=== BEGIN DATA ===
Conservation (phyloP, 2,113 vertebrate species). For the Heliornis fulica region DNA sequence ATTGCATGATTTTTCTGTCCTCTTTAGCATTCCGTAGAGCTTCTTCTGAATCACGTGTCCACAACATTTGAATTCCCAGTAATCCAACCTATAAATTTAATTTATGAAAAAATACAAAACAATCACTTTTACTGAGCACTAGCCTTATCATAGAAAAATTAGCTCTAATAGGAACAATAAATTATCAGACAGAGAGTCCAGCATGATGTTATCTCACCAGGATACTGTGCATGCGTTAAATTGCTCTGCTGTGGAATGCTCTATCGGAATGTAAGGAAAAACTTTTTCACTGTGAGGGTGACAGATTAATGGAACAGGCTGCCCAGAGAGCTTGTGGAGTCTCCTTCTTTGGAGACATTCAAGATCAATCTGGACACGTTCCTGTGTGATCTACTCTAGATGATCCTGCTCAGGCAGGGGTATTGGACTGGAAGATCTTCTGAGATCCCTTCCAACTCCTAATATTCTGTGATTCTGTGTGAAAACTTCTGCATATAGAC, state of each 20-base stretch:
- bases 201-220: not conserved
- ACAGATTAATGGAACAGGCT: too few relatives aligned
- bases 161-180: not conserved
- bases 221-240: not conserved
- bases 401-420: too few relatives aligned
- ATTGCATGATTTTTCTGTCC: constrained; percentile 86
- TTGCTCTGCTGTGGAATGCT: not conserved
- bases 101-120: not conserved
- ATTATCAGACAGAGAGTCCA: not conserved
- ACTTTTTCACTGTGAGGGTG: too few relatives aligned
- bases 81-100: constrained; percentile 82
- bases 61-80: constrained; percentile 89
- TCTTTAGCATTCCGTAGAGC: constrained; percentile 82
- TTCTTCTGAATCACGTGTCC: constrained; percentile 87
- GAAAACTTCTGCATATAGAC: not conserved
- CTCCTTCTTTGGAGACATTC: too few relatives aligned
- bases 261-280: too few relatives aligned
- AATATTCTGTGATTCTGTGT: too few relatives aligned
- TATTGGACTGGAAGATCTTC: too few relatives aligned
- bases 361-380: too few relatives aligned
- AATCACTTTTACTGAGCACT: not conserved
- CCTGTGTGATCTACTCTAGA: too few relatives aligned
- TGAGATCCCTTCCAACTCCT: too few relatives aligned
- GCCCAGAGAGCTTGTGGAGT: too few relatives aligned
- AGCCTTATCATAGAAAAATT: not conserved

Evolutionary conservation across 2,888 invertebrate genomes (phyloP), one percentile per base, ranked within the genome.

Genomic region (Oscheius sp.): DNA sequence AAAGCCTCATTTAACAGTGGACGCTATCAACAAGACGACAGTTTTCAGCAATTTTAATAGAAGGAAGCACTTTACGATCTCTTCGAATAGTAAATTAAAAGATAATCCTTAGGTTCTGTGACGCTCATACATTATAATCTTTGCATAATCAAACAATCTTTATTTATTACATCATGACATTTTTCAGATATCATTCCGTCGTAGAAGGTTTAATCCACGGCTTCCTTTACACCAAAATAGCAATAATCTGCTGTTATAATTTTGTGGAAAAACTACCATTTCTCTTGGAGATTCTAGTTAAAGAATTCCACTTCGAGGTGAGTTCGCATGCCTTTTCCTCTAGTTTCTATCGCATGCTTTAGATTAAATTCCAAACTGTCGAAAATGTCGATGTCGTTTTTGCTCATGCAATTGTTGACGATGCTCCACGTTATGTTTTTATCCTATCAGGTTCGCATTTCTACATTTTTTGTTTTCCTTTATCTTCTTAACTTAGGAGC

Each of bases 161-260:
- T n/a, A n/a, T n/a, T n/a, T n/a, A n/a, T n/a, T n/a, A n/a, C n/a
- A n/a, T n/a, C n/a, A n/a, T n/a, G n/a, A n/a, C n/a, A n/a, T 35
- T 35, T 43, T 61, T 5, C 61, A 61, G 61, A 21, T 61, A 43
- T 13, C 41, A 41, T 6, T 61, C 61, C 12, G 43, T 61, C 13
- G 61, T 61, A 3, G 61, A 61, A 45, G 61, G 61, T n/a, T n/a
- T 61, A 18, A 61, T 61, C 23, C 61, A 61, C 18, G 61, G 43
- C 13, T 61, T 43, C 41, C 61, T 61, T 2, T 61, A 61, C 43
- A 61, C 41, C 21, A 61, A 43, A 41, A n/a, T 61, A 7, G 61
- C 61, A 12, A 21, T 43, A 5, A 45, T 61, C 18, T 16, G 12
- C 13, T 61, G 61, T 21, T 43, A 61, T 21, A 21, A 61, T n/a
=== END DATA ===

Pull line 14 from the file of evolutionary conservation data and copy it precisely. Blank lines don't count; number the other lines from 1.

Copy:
- TCTTTAGCATTCCGTAGAGC: constrained; percentile 82